Self-renewal and differentiation of spermatogonial stem cells (SSCs) provides the foundation for spermatogenesis. Worldwide, millions of men experience infertility or sub-fertility which may be due to impairment of SSC functions. Also, spermatogenesis is a classic stem cell-dependent process which can serve as a model for other tissue-specific stem cell systems. Thus, deciphering the mechanisms that regulate SSC fate decisions is of critical importance. Similar to other adult stem cell populations, SSC functions are controlled extrinsically by influence of a niche microenvironment and intrinsically via activation of specific molecular networks. Previous studies have determined that glial cell line-derived neurotrophic factor (Gdnf) is an essential growth factor regulating self-renewal of mammalian SSCs. The influence of growth factors on stem cell fate decisions is mediated via regulating specific intrinsic molecular networks, which are currently poorly understood in SSCs. We showed that Gdnf stimulates expression of the transcriptional repressor, inhibitor of differentiation 4 (Id4) in the Thy1+ germ cell population of mouse testes which is composed of SSCs and non-stem cell spermatogonia. Additionally, we determined that lack of Id4 expression in vivo disrupts normal spermatogenesis in mice resulting in depletion of the proliferating spermatogonia population. Furthermore, reduction of Id4 expression in wild-type SSCs abolishes their ability to self-renew in vitro. These observations indicate that Id4 is an essential intrinsic regulator of SSC fate decisions;however, its mechanism of action is unknown. Id4 is a member of the basic helix-loop-helix (bHLH) family of transcription regulators, but lacks a DNA binding domain. In other tissues, the Id family of proteins maintain progenitor cells in an undifferentiated state by binding to and repressing the activity of specific bHLH transcription factors that stimulate differentiation. In the mouse male germline, Id4 is the only Id family protein expressed by spermatogonia and the bHLH transcription factors neurogenin 3 (Ngn3) and spermatogenesis and oogenesis helix-loop-helix 1 (Sohlh1) are regulators of early spermatogonial differentiation. Interaction between Id4 and these bHLH transcription factors in SSCs has not been examined. Our central hypothesis is that balance between self-renewal and differentiation of mouse SSCs is controlled by an intrinsic molecular pathway in which Id4 promotes self-renewal by repressing the activity of specific bHLH transcription factors that induce spermatogonial differentiation such as Ngn3 and Sohlh1. This hypothesis will be tested by;1) determining whether Id4 has the singular capacity to control SSC self-renewal, 2) determining whether Ngn3 and Sohlh1 are regulators of SSC differentiation, and 3) determining whether Id4 represses the transcription factor activity of Ngn3 and Sohlh1.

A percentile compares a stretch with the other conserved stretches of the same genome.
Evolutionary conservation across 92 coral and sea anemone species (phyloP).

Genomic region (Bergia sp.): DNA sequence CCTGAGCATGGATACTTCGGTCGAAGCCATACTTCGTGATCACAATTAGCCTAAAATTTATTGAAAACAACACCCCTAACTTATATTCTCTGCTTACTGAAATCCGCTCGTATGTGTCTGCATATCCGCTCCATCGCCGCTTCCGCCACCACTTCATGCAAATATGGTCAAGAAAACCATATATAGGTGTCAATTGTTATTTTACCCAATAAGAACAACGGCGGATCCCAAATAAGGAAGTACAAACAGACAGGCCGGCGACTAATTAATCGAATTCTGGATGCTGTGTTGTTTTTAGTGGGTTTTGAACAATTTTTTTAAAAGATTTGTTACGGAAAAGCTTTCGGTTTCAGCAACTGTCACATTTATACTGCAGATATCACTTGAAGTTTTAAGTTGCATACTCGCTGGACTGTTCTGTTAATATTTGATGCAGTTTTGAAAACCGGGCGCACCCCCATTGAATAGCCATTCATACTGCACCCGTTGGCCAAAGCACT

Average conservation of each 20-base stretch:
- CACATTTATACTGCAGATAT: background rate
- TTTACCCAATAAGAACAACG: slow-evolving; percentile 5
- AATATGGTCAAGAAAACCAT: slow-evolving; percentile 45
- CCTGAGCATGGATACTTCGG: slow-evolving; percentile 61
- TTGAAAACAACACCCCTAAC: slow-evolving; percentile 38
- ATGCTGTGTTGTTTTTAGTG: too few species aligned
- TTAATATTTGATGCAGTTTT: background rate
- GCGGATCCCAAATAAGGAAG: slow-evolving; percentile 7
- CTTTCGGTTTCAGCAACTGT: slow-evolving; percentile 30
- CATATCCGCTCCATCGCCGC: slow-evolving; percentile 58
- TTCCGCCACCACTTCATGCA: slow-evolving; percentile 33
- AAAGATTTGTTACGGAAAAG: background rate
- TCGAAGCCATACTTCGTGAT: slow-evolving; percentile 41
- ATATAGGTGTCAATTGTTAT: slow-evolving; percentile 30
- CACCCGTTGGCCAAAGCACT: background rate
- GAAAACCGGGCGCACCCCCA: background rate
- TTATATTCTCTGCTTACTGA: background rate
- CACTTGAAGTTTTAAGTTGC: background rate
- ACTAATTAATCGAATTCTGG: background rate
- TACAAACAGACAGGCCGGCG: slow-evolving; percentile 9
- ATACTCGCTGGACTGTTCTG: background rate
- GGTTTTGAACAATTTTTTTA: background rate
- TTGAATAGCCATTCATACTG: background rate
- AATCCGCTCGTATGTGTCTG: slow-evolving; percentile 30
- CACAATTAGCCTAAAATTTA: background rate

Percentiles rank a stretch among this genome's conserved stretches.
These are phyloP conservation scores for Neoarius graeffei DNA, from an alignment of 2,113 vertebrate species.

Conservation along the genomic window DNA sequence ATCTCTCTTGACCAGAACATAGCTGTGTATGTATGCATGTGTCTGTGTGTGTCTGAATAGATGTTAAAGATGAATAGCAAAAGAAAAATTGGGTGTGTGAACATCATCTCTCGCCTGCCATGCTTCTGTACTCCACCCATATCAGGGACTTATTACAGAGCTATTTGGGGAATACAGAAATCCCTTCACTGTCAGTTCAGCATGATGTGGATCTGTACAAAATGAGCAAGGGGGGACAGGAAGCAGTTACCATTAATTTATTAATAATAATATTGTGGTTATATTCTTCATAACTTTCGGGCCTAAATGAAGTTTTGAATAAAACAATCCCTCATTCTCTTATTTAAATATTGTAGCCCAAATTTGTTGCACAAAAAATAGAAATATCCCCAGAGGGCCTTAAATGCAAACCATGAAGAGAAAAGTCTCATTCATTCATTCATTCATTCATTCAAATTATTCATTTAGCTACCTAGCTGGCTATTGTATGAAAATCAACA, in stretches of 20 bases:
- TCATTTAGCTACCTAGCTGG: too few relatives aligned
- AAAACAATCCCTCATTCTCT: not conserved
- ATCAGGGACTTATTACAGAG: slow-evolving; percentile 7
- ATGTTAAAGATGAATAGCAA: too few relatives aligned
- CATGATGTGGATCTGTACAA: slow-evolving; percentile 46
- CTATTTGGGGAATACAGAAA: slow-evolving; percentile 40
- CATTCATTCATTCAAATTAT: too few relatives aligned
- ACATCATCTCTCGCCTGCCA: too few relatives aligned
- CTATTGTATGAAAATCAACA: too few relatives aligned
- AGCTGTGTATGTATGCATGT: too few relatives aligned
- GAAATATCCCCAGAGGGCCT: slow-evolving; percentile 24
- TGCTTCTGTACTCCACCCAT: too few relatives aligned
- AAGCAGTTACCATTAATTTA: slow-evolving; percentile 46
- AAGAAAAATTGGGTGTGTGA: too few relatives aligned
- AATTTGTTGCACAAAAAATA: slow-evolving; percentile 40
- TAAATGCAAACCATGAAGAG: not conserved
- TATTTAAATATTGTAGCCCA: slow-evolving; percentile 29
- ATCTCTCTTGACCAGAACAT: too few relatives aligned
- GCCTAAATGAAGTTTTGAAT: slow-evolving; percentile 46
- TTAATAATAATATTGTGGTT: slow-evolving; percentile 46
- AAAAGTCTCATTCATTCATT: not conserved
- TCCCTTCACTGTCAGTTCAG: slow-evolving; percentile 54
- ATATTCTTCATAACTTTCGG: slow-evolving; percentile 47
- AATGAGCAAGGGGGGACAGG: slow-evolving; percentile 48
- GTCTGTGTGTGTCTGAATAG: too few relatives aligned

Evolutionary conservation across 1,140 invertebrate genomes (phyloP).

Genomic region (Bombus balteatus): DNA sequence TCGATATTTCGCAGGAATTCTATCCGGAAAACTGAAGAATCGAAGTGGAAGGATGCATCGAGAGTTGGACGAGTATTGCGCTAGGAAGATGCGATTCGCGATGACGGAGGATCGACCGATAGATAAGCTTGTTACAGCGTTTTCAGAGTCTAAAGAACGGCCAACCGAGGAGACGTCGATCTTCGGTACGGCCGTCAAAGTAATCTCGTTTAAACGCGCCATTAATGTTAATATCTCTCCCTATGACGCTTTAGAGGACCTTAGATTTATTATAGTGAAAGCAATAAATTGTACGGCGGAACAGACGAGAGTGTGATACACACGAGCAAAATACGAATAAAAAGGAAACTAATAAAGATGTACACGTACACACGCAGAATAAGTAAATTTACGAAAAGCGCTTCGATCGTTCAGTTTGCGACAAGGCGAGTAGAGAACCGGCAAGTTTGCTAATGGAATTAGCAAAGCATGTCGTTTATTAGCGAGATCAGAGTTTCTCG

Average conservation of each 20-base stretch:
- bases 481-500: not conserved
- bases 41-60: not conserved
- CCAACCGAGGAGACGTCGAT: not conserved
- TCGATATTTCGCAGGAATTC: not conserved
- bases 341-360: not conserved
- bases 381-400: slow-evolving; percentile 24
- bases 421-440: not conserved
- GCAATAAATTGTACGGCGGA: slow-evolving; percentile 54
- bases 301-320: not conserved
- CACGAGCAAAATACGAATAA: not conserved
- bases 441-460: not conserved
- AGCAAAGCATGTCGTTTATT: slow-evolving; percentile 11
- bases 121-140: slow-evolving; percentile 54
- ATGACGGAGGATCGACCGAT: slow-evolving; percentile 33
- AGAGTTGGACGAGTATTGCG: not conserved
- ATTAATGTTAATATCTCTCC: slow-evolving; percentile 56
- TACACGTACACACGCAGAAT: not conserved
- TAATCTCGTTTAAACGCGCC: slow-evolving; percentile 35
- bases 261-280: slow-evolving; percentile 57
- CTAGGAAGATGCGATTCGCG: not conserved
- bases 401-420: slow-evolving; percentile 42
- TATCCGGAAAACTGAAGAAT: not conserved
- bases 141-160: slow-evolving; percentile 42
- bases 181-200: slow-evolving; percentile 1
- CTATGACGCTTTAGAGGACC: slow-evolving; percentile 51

Deciphering the role of Id4, Ngn3, and Sohlh1 in control of SSC fate decisions will enhance overall understanding of foundation processes regulating spermatogenesis and male fertility. This information may be useful in diagnosing and treating specific incidences of reproductive failure in human males. Also, this research will expand general knowledge of stem cell biology that may be applicable to other tissue-specific stem cell populations important for sustaining life.
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|Helsel, Aileen R; Oatley, Melissa J; Oatley, Jon M (2017) Glycolysis-Optimized Conditions Enhance Maintenance of Regenerative Integrity in Mouse Spermatogonial Stem Cells during Long-Term Culture. Stem Cell Reports 8:1430-1441|
|Helsel, Aileen R; Yang, Qi-En; Oatley, Melissa J et al. (2017) ID4 levels dictate the stem cell state in mouse spermatogonia. Development 144:624-634|
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|Yang, Qi-En; Nagaoka, So I; Gwost, Ivy et al. (2015) Inactivation of Retinoblastoma Protein (Rb1) in the Oocyte: Evidence That Dysregulated Follicle Growth Drives Ovarian Teratoma Formation in Mice. PLoS Genet 11:e1005355|
|Vrooman, Lisa A; Oatley, Jon M; Griswold, Jodi E et al. (2015) Estrogenic exposure alters the spermatogonial stem cells in the developing testis, permanently reducing crossover levels in the adult. PLoS Genet 11:e1004949|
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